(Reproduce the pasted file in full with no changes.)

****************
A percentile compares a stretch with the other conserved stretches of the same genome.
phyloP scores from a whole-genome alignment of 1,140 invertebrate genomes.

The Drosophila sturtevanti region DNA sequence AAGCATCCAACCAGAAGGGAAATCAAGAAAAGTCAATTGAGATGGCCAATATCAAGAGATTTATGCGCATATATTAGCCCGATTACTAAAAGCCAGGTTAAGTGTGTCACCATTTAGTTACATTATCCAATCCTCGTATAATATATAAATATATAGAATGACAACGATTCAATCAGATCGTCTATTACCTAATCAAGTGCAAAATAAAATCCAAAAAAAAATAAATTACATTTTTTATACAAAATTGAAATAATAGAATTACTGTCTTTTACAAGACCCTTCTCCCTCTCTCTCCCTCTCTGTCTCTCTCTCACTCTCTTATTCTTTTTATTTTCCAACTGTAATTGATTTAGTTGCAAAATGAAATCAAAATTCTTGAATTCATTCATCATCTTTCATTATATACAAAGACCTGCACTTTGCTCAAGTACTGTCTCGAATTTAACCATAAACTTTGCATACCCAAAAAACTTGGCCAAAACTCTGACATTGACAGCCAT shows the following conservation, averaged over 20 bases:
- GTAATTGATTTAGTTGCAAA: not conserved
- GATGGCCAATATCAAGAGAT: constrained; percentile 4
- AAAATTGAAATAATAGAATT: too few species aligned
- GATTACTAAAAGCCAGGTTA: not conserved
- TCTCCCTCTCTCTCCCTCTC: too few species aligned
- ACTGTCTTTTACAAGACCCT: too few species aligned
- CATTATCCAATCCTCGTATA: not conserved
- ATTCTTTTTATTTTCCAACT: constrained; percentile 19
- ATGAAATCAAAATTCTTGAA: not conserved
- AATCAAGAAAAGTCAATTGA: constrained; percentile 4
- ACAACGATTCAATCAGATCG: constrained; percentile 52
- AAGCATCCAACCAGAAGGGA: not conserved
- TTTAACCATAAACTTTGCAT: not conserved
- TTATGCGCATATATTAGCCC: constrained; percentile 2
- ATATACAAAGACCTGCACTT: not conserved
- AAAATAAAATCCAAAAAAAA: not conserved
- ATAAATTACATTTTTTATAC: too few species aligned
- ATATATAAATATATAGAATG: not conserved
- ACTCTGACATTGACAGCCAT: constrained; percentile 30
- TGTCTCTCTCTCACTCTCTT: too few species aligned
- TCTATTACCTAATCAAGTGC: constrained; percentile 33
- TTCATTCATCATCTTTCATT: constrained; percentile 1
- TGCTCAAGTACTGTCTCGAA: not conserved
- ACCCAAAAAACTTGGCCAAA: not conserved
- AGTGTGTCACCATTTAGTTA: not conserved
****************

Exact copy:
A percentile compares a stretch with the other conserved stretches of the same genome.
phyloP scores from a whole-genome alignment of 1,140 invertebrate genomes.

The Drosophila sturtevanti region DNA sequence AAGCATCCAACCAGAAGGGAAATCAAGAAAAGTCAATTGAGATGGCCAATATCAAGAGATTTATGCGCATATATTAGCCCGATTACTAAAAGCCAGGTTAAGTGTGTCACCATTTAGTTACATTATCCAATCCTCGTATAATATATAAATATATAGAATGACAACGATTCAATCAGATCGTCTATTACCTAATCAAGTGCAAAATAAAATCCAAAAAAAAATAAATTACATTTTTTATACAAAATTGAAATAATAGAATTACTGTCTTTTACAAGACCCTTCTCCCTCTCTCTCCCTCTCTGTCTCTCTCTCACTCTCTTATTCTTTTTATTTTCCAACTGTAATTGATTTAGTTGCAAAATGAAATCAAAATTCTTGAATTCATTCATCATCTTTCATTATATACAAAGACCTGCACTTTGCTCAAGTACTGTCTCGAATTTAACCATAAACTTTGCATACCCAAAAAACTTGGCCAAAACTCTGACATTGACAGCCAT shows the following conservation, averaged over 20 bases:
- GTAATTGATTTAGTTGCAAA: not conserved
- GATGGCCAATATCAAGAGAT: constrained; percentile 4
- AAAATTGAAATAATAGAATT: too few species aligned
- GATTACTAAAAGCCAGGTTA: not conserved
- TCTCCCTCTCTCTCCCTCTC: too few species aligned
- ACTGTCTTTTACAAGACCCT: too few species aligned
- CATTATCCAATCCTCGTATA: not conserved
- ATTCTTTTTATTTTCCAACT: constrained; percentile 19
- ATGAAATCAAAATTCTTGAA: not conserved
- AATCAAGAAAAGTCAATTGA: constrained; percentile 4
- ACAACGATTCAATCAGATCG: constrained; percentile 52
- AAGCATCCAACCAGAAGGGA: not conserved
- TTTAACCATAAACTTTGCAT: not conserved
- TTATGCGCATATATTAGCCC: constrained; percentile 2
- ATATACAAAGACCTGCACTT: not conserved
- AAAATAAAATCCAAAAAAAA: not conserved
- ATAAATTACATTTTTTATAC: too few species aligned
- ATATATAAATATATAGAATG: not conserved
- ACTCTGACATTGACAGCCAT: constrained; percentile 30
- TGTCTCTCTCTCACTCTCTT: too few species aligned
- TCTATTACCTAATCAAGTGC: constrained; percentile 33
- TTCATTCATCATCTTTCATT: constrained; percentile 1
- TGCTCAAGTACTGTCTCGAA: not conserved
- ACCCAAAAAACTTGGCCAAA: not conserved
- AGTGTGTCACCATTTAGTTA: not conserved